Today, you’ll learn why we added Thiamine, an energy booster and anti-beriberi vitamin, to our Seneca Nootropic Complex. We’ll also give you an overview of the circumstances surrounding its discovery.
What is Thiamine?
Thiamine (or vitamin B1) helps with energy and cellular metabolism as well as many other important functions in the body. It’s an essential vitamin, so the body cannot make it on its own. We can get B1 from food or supplements (scroll down to see our infographic on the best thiamine food sources).
The body only stores a small amount of B1 (around 30mg), particularly in tissues like the heart, liver, brain, kidney, and skeletal muscles. Its half-life is between 9-18 days, so it’s important to get this vitamin regularly, preferably daily (1).
Vitamin B1 is on the World Health Organization’s List of Essential Medicines (2). This list contains the medications and nutrients that are safe, effective, and essential for a health system.
How was Vitamin B1 discovered?
Vitamin B1 is found in a staple food that’s found in many countries – RICE. In the 19th century, rice milling became widespread. Eating “white” rice – with its husk, bran, and germ removed – became a popular diet trend in Japan (3).
Unfortunately, this switch from healthier brown rice to polished white rice also caused a rapid acceleration in the number of beriberi cases. Beriberi makes walking difficult and causes a loss of feeling and muscle function, mental confusion, strange eye movements, nerve damage, and heart failure. The disease was so widespread it was considered endemic to Japan.
Beriberi and the Japanese navy
Beriberi was such a huge problem for Japanese sailors, they were dying of it in record numbers. It was first thought to be infectious. But the naval physician Kanehiro Takaki thought it had something to do with the sailors’ diet of plain white rice. So, he conducted a diet experiment to find out once and for all. He fed one group of sailors only white rice. A second group had a more nutritionally complete diet of white rice, barley, beans, meat, and fish.
Guess which group had zero cases of beriberi?
The second group, of course. Well, technically, 14 crew members from the second group developed the disease. But that was because they didn’t follow their prescribed meal plan. Instead, they secretly continued eating white rice only…
That said, the most significant finding of Takaki’s experiment was in the white rice group. More than half of them suffered from beriberi! This was a significant discovery because it was the first step toward eradicating beriberi in the navy, and the whole of Japan. Because of his discovery, Takaki was made a baron by the Japanese empire (4).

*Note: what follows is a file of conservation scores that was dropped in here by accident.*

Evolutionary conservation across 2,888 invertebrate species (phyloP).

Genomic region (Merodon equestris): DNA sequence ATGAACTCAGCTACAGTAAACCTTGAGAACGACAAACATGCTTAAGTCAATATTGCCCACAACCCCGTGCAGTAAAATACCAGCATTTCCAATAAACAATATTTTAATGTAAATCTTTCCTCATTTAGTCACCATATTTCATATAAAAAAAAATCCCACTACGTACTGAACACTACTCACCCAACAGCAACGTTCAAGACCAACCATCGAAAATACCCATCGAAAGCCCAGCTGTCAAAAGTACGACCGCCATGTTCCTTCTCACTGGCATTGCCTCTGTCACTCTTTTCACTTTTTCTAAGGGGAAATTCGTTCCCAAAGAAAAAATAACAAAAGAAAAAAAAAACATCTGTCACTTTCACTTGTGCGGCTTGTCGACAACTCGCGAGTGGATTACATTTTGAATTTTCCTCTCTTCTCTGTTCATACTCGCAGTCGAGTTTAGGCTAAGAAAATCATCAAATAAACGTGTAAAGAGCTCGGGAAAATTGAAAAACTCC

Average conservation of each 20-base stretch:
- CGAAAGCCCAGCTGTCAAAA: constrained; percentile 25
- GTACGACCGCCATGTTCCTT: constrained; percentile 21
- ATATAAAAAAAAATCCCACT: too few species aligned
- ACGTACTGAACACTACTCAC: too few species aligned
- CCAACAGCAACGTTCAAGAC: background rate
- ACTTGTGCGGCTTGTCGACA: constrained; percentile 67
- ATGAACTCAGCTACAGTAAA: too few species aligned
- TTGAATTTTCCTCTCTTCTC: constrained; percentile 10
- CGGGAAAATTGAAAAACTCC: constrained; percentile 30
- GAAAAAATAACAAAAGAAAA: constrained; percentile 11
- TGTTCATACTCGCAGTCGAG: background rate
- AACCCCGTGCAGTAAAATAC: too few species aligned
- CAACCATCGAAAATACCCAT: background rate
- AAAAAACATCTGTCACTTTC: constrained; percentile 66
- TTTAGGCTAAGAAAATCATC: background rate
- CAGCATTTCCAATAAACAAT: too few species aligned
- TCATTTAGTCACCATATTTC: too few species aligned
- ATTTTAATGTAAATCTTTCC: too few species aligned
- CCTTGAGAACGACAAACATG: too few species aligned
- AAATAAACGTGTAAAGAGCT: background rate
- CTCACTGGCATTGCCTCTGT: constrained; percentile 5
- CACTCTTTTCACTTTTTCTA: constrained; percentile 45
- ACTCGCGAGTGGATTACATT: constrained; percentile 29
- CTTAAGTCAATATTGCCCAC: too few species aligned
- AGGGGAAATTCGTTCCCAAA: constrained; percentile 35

But it wasn’t until 1911 when Casimir Funk finally isolated thiamine from rice bran. He described it as the X-factor in preventing and treating beriberi (5). A few more decades went by before Robert Williams finally synthesized thiamine, which made it possible to fortify foods with thiamin around the world (6).
What Does Thiamine Actually Do in the Body?
In addition to its proven anti-beriberi benefits, here are some other benefits of adding more Vitamin B1 thiamine to your diet:
1) Thiamine contributes to energy production
Thiamine helps convert carbohydrates into glucose. Thiamine is one of the 5 cofactors needed for the enzymes Pyruvate Dehydrogenase Complex (PDC) and α-Keto Glutarate Dehydrogenase Complex (α-KGDC) (1).
Firstly, the PDC enzyme is needed to turn sugar into energy. Glucose and fructose (both sugars) can enter a process called glycolysis which occurs in the cytosol of the cell. As shown in the image below, glycolysis is the process that converts sugar (glucose) into Acetyl-CoA.
Next, the Acetyl-COA goes through the ‘Krebs cycle’ which leads to energy production. The α-KGDC enzyme is instrumental here in that it helps produce Succinyl-COA.
2) It helps with Myelin Sheath formation
As we can see from the above diagram, Acetyl CoA is also necessary for the formation of myelin. Myelin is a fat-based molecule that surrounds the axons of nerve cells. These are the long thin parts of nerve cells that connect the two ends and transmit electrical signals.
The myelin provides insulation to the axons, and there are gaps between sections of the myelin. These gaps allow electrical impulses to jump down the axons between the gaps. This means signals can move along neurons, much more quickly than if there was no myelin sheath.
Diseases such as Multiple Sclerosis involve a reduced ability to produce myelin. And subsequently, the symptoms involve movement issues related to an inability to send nerve impulses to the muscles efficiently (7).
3) It is a cofactor in the Pentose Phosphate Pathway (PPP)
The PPP is a metabolic pathway that helps produce DNA, RNA as well as NADPH, which help make the body’s main antioxidant, Glutathione. It also helps with fatty acids, steroid hormones, neurotransmitters, and amino acids. The PPP uses about 5-10% of the body’s glucose.